The farmer’s success was an illusion. What he thought was high profits from current operations was actually stealing the profits from future crops by failing to reinvest in the soil. These were not extra profits—they were the costs of doing business which he was refusing to pay. By not paying the price of reinvestment into the soil, he was destroying his own future.
Does it sound silly that a farmer would not be smart enough to take care of his soil? Well, I’ve seen otherwise smart business people destroy their future by not reinvesting in their businesses. Yes, it is wise to not be extravagant in your business spending. Keeping costs low can be a good thing, especially during the tough times. But a continual effort to starve a business of investment, even during the good times, can cause a business to have the same fate as this farmer.
This is the third and final blog in a series on the pitfalls of cost-cutting. In the first blog, “part 1”, we looked at how some cuts are really not cuts at all, but are rather just shifting of costs from one location in the company to another. In “part 2” we looked at the problems that can occur when cost-cutting is done without being connected to strategy. In this third blog, we will look at what happens when extreme cost-cutting becomes the norm, even in good times.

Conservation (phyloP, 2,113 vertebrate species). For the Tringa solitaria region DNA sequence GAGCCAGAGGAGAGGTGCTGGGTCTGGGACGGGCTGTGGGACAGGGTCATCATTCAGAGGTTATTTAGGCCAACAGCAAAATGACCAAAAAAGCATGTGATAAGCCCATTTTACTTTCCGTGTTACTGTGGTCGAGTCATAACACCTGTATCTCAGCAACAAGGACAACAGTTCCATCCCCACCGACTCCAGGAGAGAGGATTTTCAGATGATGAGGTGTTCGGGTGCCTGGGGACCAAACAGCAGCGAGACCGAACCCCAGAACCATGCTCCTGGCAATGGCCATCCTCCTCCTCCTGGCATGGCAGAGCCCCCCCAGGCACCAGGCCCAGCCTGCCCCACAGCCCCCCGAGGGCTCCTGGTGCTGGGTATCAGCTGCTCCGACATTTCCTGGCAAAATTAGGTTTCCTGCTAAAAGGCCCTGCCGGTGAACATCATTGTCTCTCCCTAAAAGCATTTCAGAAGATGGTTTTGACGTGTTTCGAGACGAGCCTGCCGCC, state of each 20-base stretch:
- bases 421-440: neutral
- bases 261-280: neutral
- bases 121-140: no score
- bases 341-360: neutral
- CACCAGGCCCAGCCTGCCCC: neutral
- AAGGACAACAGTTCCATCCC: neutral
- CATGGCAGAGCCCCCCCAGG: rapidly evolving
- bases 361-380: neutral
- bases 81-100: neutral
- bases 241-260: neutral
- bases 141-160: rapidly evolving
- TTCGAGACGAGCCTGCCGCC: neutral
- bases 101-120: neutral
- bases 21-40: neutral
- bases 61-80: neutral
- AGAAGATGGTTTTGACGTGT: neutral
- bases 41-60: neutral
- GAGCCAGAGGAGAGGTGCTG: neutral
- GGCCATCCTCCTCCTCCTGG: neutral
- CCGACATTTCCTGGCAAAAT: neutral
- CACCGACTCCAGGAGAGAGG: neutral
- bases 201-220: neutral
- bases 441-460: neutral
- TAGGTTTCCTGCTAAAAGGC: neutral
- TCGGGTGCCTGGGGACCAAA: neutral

Extreme cost-cutting means not reinvesting into the future cash flow streams of the company and instead taking the money out as today’s extra profits. It may make you look like a genius today, but in the long run it depletes the business of what it needs to produce future profits. Businesses are like soil, they need to be replenished.
The temptation to take the money out rather than reinvest seems greater today, with top executives spending ever less time in their position. If the leaders only expect to be hold the position for a couple of years, why worry so much about the long term? In the world of marketing, the average CMO lasts less than two years in a job. Often times, as in the recent case at Macy’s, the rapid change in CMOs is a result of a conflict between near-term sales promotion and long-term brand building. The CMOs trying to invest in the long-term strength of the brand are losing favor to leaders trying to take the profits out now.